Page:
Clinically, FTLD-TDP is a type of frontotemporal dementia (see FTD; {600274}) which shows variable phenotypic expression, but most commonly presents with social, behavioral, or language deterioration, rather than memory or motor deficits. Other variations of the phenotype have been referred to as 'dysphasic disinhibition dementia' and 'primary progressive aphasia' (PPA) (Huey et al., 2006; Mukherjee et al., 2006; Mesulam et al., 2007). Some patients may present with a clinical diagnosis of Alzheimer disease (AD ) or Parkinson disease (PD ), which are part of the phenotypic spectrum of this disorder (Brouwers et al., 2007). Genetic Heterogeneity of FTLD-TDPThe specific presence of TDP43 (TARDBP )-positive inclusions on neuropathologic examination defines a genetically heterogeneous group of dementias known collectively as 'FTLD-TDP.' FTLD-TDP is a neuropathologic diagnosis; only about 20% of patients with this neuropathologic diagnosis have GRN mutations (review by Van Deerlin et al., 2010).TDP43-positive inclusions also occur in ALS10 (OMIM ), caused by mutation in the TARDBP gene (OMIM ); IBMPFD (OMIM ), caused by mutation in the VCP gene (OMIM ); and FTDALS (OMIM ), caused by mutation in the C9ORF72 gene (OMIM ).Mackenzie and Rademakers (2007) provided a detailed review of the molecular genetics of FTLD, with special emphasis on FTLDU. Cairns and Ghoshal (2010) reviewed the molecular pathology and genetic heterogeneity of FTLD, including FTLD-TDP, and also noted that FTLDU is now referred to as FTLD-TDP.

FRONTOTEMPORAL LOBAR DEGENERATION WITH TDP43 INCLUSIONS, GRN-RELATED Is also known as dementia, hereditary dysphasic disinhibition|ftld-tdp, grn-related|frontotemporal dementia with tdp43 inclusions, grn-related|ftldu|frontotemporal lobar degeneration with ubiquitin-positive inclusions|frontotemporal dementia, ubiquitin-positive|ftdu|hddd

Related symptoms:

  • Ataxia
  • Cognitive impairment
  • Tremor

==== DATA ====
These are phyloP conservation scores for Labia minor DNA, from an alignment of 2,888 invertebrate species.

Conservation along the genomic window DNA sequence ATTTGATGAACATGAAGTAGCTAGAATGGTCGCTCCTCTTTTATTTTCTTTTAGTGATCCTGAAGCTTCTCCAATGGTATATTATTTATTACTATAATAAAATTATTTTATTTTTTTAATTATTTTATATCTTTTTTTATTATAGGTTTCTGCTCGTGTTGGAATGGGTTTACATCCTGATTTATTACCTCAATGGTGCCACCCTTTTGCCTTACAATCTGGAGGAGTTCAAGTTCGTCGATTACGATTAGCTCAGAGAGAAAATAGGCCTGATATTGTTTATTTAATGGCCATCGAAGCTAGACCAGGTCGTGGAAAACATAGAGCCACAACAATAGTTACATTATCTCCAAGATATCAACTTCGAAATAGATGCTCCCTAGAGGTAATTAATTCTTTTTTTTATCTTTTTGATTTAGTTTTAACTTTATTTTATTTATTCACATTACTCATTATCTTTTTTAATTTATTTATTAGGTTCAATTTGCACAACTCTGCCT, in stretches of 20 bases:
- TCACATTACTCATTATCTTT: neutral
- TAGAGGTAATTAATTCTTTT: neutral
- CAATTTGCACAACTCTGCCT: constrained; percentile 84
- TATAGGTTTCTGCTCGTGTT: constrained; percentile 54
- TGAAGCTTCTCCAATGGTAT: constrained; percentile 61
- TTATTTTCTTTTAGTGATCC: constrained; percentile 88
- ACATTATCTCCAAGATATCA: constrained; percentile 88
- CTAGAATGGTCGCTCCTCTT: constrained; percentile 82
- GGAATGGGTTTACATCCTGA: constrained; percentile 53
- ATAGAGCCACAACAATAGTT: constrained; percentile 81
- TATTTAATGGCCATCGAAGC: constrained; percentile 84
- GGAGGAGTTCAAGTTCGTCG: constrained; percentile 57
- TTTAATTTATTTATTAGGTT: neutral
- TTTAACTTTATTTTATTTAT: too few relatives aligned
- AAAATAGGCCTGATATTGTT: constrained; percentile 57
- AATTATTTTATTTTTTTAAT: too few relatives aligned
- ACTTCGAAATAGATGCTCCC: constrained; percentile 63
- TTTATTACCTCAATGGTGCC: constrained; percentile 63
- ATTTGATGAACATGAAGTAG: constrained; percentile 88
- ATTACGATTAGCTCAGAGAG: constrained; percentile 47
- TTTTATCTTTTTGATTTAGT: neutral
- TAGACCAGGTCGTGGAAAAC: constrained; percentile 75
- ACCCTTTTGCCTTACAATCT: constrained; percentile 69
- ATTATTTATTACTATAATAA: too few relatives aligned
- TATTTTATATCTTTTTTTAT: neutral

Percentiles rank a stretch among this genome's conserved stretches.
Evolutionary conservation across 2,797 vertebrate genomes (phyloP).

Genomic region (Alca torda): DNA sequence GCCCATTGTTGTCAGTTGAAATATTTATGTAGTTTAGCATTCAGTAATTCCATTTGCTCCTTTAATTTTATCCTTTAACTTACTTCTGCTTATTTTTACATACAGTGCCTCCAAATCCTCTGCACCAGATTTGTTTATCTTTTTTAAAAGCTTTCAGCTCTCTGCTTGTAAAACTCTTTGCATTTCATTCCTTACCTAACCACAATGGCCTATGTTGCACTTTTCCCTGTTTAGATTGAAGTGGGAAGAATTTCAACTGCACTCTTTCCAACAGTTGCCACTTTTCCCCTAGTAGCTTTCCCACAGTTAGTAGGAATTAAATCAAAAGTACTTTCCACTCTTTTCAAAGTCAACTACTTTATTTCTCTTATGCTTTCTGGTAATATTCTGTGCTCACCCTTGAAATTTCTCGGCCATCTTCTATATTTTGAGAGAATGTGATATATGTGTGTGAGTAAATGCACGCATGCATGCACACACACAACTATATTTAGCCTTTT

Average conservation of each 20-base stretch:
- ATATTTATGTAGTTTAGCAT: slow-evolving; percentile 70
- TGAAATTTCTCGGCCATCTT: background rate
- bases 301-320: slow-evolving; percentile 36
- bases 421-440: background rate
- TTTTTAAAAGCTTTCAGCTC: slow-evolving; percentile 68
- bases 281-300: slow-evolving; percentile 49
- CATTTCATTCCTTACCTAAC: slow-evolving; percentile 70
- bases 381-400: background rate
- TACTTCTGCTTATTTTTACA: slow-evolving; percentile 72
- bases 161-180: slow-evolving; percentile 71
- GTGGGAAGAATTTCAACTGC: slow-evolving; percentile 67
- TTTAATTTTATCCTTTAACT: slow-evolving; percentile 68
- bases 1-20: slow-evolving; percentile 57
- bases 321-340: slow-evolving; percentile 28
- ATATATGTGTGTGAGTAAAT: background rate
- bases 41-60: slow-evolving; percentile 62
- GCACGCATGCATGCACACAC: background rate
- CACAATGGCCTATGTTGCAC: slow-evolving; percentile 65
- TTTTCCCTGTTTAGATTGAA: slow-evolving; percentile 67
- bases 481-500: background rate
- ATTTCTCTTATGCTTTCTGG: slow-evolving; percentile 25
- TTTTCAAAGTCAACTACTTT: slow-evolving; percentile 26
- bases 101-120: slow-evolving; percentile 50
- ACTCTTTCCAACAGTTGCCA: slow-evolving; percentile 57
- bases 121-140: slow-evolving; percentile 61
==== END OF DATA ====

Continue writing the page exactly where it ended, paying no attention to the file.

• Dysphagia
  • Behavioral abnormality


SOURCES: ORPHANET OMIM MENDELIAN

More info about FRONTOTEMPORAL LOBAR DEGENERATION WITH TDP43 INCLUSIONS, GRN-RELATED

Top 5 symptoms//phenotypes associated to Cognitive impairment and Apraxia

Symptoms // Phenotype % cases
Ataxia Common - Between 50% and 80% cases
Seizures Uncommon - Between 30% and 50% cases
Tremor Uncommon - Between 30% and 50% cases
Oculomotor apraxia Uncommon - Between 30% and 50% cases
Global developmental delay Uncommon - Between 30% and 50% cases

Other less frequent symptoms

Patients with Cognitive impairment and Apraxia. may also develop some of the following symptoms:

Uncommon Symptoms - Between 30% and 50% cases

Dementia Generalized hypotonia Alzheimer disease Parkinsonism Neurofibrillary tangles Nystagmus Delayed speech and language development Cerebellar atrophy Intellectual disability

Rare Symptoms - Less than 30% cases

Gliosis Cerebral cortical atrophy Rigidity Akinesia Neuronal loss in central nervous system Intention tremor Aphasia Frontotemporal dementia Lewy bodies Senile plaques Motor delay Limb ataxia Molar tooth sign on MRI Cerebellar hypoplasia Truncal ataxia Memory impairment Abnormality of eye movement Mental deterioration Myoclonus Strabismus Delayed social development Brain atrophy Neurodegeneration Paralysis Cerebral atrophy Behavioral abnormality Dysphagia Visual fixation instability Truncal titubation Delayed fine motor development Clumsiness Diffuse cerebellar atrophy Abnormal saccadic eye movements Vertical nystagmus Nonprogressive cerebellar ataxia Titubation Agenesis of cerebellar vermis Cerebellar vermis atrophy Gaze-evoked nystagmus Focal impaired awareness seizure Dysdiadochokinesis Delayed gross motor development Hemiparesis Language impairment Hallucinations Astrocytosis Diminished motivation Limb apraxia Progressive language deterioration Hypersexuality Bulimia Hyperorality Dyscalculia Inappropriate behavior Perseveration Dysgraphia Disinhibition Dilation of lateral ventricles Mutism Dyslexia Restlessness Polyphagia Dysphasia Global brain atrophy Agitation Amyotrophic lateral sclerosis Impulsivity Personality changes Apathy Horizontal nystagmus Cerebral palsy Focal-onset seizure Hypertonia Myelomeningocele Postural tremor Abnormal autonomic nervous system physiology Myocardial infarction Bradykinesia Long-tract signs Agnosia Postural instability Ventriculomegaly Hypoplasia of the corpus callosum Intermittent hyperventilation Hyperventilation Resting tremor Cerebellar vermis hypoplasia Postaxial polydactyly Abnormality of the eye Polydactyly Syndactyly Impaired vibratory sensation Tetraplegia Areflexia Dystonia Peripheral neuropathy Stroke Diabetes mellitus Broad-based gait Poor coordination Muscle weakness Abnormal cerebellum morphology Unsteady gait Dysmetria Poor speech Gait ataxia Intellectual disability, mild Dysarthria Hyperreflexia Pontocerebellar atrophy Incoordination Hand tremor Esotropia Autistic behavior Autism Absent speech Motor aphasia Substantia nigra gliosis Parkinsonism with favorable response to dopaminergic medication Hyposmia Abnormality of movement Shuffling gait Hypertension Repetitive compulsive behavior